Natural disasters come in many forms. Fire, flood, tropical cyclones and tornadoes are just some of the crueler sides to Mother Nature. How can you survive natural disasters? You can’t run or hide from them if you are in their path. What you can do instead is arm yourself with action plans so that when disaster strikes you are on the front foot, armed and ready to battle it out. We sometimes feel like life is full of checklists from one season to the next. However, being armed with valuable checklists and action plans can make a stressful situation manageable and in some cases reduce the loss of injury and damage.
Fires can decimate an area in minutes. In the heat of summer when temperatures are high and rain at a minimum it is easy to see how the intense heat and dryness of the landscape can spark wildfires. This is of course if one hasn’t been started as an accident or in some very sad cases by an arsonist.As the weather warms up it’s a great time to start checking your property for fire hazards. This includes any overgrown brush, scrub or grasses that can be cut back to reduce spot fires, ensuring all guttering is clear from leaves and debris and removing any unnecessary yard rubbish from the grounds. Do you have sufficient water on your property to help fight a fire or do you need to add more to tanks or top up dams?Make sure that all employees and family members have access to your evacuation and management plan as well as phone numbers to your local metro/ rural fire brigade or rescue service. In the event that there is a fire nearby do you have the means in which to evacuate all animals and people from your property in advance or is there a safer part of your property that is more protected from the elements? It is not always possible to leave your area. Keeping your horses calm will avoid them taking flight in fear at nearby fires.If fire isn’t an imminent danger to you and your property but smoke has blown into your area then take as many precautions as you can in alleviating smoke inhalation to both yourself and your horses. The effects of smoke inhalation can be both uncomfortable and dangerous. Ask your veterinarian when creating your action plan of the best treatment and prevention for both smoke inhalation and burns. Add this to your management plan.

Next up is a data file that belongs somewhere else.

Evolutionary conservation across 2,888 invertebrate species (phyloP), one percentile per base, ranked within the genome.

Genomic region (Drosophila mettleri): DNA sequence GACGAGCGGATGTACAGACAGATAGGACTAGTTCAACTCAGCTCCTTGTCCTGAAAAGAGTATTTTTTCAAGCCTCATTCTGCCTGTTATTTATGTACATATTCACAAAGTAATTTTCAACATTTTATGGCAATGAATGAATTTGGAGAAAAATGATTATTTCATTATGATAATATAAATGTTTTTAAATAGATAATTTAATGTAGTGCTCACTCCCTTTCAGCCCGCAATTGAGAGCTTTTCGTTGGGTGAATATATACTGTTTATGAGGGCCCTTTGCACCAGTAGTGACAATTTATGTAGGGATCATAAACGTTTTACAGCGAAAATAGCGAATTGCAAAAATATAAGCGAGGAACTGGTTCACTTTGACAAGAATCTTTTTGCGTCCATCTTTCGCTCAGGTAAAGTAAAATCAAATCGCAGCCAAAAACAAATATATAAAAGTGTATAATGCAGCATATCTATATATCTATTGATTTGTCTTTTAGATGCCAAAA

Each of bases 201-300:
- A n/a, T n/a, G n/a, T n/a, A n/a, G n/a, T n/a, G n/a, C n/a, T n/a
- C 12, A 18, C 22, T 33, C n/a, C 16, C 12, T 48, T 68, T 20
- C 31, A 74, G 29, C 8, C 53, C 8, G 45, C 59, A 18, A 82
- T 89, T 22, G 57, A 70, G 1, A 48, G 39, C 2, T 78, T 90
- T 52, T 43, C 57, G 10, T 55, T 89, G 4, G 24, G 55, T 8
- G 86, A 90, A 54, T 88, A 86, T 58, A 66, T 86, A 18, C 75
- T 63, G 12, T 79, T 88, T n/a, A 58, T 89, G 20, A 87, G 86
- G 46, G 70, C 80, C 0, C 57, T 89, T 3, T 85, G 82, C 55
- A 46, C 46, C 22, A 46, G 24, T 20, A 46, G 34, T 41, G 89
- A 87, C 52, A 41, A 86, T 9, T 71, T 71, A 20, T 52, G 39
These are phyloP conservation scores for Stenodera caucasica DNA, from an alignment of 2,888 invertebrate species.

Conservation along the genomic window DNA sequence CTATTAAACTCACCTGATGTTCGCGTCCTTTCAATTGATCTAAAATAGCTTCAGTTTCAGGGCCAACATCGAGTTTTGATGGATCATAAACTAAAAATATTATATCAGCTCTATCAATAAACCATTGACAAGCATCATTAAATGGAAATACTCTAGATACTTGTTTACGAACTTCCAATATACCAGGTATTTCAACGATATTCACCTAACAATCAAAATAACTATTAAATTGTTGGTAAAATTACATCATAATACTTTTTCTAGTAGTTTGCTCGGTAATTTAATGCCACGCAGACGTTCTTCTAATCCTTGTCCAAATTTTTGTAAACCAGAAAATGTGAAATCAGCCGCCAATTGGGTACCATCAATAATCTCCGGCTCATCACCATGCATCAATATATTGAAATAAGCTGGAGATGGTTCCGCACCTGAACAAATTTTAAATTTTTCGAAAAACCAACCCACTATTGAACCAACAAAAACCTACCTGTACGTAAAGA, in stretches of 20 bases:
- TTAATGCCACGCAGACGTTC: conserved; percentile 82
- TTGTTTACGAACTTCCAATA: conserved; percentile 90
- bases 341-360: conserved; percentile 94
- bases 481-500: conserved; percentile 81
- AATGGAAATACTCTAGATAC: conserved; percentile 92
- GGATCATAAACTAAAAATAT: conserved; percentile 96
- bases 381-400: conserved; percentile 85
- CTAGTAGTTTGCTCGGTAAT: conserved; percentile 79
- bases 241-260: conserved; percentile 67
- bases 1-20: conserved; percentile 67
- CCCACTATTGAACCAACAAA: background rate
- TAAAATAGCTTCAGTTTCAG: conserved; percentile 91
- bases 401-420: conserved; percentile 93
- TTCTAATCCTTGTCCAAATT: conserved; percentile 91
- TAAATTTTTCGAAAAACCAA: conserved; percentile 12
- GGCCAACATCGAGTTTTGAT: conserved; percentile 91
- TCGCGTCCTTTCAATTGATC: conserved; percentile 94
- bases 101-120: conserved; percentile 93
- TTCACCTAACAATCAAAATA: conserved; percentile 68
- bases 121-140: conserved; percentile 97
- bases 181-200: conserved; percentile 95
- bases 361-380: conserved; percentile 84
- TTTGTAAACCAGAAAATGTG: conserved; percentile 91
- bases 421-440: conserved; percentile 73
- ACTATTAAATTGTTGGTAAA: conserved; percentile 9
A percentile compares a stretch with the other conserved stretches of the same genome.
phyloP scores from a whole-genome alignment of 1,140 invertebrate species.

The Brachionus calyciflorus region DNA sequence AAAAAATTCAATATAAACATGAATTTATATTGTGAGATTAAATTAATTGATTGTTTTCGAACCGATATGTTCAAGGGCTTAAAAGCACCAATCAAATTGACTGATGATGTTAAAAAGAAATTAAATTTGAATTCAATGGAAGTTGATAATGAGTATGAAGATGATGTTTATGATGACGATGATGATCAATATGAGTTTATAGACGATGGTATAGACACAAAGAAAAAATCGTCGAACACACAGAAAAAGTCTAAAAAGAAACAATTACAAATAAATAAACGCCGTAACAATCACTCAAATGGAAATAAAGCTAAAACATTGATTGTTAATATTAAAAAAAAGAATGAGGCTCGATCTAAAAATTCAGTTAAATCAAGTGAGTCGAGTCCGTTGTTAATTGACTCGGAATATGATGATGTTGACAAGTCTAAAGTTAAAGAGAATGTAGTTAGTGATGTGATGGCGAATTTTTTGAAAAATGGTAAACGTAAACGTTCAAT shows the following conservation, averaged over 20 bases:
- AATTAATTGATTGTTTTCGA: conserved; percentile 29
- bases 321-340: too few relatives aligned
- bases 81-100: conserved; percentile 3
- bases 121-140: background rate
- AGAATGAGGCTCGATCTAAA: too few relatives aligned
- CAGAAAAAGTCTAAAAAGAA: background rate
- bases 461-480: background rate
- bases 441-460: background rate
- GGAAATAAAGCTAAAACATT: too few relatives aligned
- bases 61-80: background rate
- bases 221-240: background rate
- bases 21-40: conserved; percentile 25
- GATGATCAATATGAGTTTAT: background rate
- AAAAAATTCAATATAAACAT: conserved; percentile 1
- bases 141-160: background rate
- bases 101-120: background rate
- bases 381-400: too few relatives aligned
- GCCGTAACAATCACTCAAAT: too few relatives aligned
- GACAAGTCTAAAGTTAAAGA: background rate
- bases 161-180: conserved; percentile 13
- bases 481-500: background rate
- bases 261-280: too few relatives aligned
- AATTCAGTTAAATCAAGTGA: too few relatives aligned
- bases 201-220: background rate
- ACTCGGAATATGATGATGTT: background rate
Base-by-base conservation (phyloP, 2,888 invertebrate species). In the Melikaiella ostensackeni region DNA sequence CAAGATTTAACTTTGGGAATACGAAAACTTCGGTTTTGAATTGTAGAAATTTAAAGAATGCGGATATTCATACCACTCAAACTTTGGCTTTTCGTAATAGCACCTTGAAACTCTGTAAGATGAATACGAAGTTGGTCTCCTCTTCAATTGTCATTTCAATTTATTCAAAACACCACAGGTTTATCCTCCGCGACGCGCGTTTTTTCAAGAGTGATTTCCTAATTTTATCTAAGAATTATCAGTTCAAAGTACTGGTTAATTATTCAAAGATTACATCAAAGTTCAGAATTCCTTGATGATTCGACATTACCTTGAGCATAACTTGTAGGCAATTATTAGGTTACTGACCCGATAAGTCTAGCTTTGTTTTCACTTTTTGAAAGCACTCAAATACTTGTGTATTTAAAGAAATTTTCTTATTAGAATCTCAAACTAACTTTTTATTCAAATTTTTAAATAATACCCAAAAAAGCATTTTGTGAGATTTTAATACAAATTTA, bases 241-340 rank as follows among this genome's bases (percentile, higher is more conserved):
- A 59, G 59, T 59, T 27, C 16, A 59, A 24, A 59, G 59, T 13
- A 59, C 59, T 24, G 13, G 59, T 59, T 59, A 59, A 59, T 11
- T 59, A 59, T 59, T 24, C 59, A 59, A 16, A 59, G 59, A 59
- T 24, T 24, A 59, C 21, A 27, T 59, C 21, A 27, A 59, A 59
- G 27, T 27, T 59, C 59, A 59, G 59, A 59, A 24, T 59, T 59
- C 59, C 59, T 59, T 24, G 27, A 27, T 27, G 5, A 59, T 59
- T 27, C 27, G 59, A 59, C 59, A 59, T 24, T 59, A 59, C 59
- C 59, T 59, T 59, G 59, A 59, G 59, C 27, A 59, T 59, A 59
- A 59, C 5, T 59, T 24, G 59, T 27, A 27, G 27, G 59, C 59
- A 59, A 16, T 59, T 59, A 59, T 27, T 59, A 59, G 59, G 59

Flood can be an event that comes from either substantial rain over a short period of time, or even flash flooding where a major volume of water collects and carries away from its original source. Of course flash flooding is by far harder to pre plan and manage but in the case or normal flooding from excess rain, it should be a lot more manageable. Each year do a walk around of your property and take care to notice any geographical changes to the land. This may be where a bank has corroded or waterways are wider and higher than normal. When hard and fast rain hits and your property is prevalent to bogged or flooded areas then make sure you have adequate space to move animals higher up in a secure area. Keep an eye on shed or stables that store your feeds so that they don’t become flooded or washed away. Your food source is vital during extreme weather. Mold isn’t something you want in your hay stacks once the clouds have cleared. It can lead to respiratory issues for your horses.
Tornadoes and Tropical Cyclones
This is one of the hardest to manage. There are so many other things to consider and safety for yourself and your family is paramount. There are two schools of thought when it comes to keeping your horses safe in case of a tornado or cyclone. Firstly, if you don’t live in an area that is normally impacted it probably wouldn’t be a priority to you to build a shelter for your horses that could help withstand the winds. In that case, you can only do what you feel is the best course of action for your stock given the amount of notice you are provided.If you live in an area that is prevalent to fierce winds then it might be worth investing in a concrete block or bank barn that has a lower level. In case of wild weather you would feel more secure about enclosing your horses in this type of structure. If the roof blows off they are more protected in a lower level concrete shelter. If you don’t have this option and would prefer to have them stalled then be aware in case the structure doesn’t survive the winds. This could trap or even be fatal for horses. Some owners feel that their horses are safer outside with heavy rugs on to protect them from flying debris. This gives the horse the option to take flight and run to where they feel safe. Be careful with any type of cover that it is free from anything that could get them caught on a fence or debris. Of course I’m sure that most owners would prefer to take them into their own basements however this is rarely possible. Do a perimeter check before wild weather and ensure that there are no loose items around that could become flying debris.You can only do so much to protect against Mother Nature and the havoc that she wreaks. If you live in an area that is prone to extreme weather then a backup management plan is a safe way to try and minimize damage and distress. By running through it with your staff and/or family you are giving them the best chance at success. When the time comes to put that action plan into place everyone knows their roles and can support you and your stock.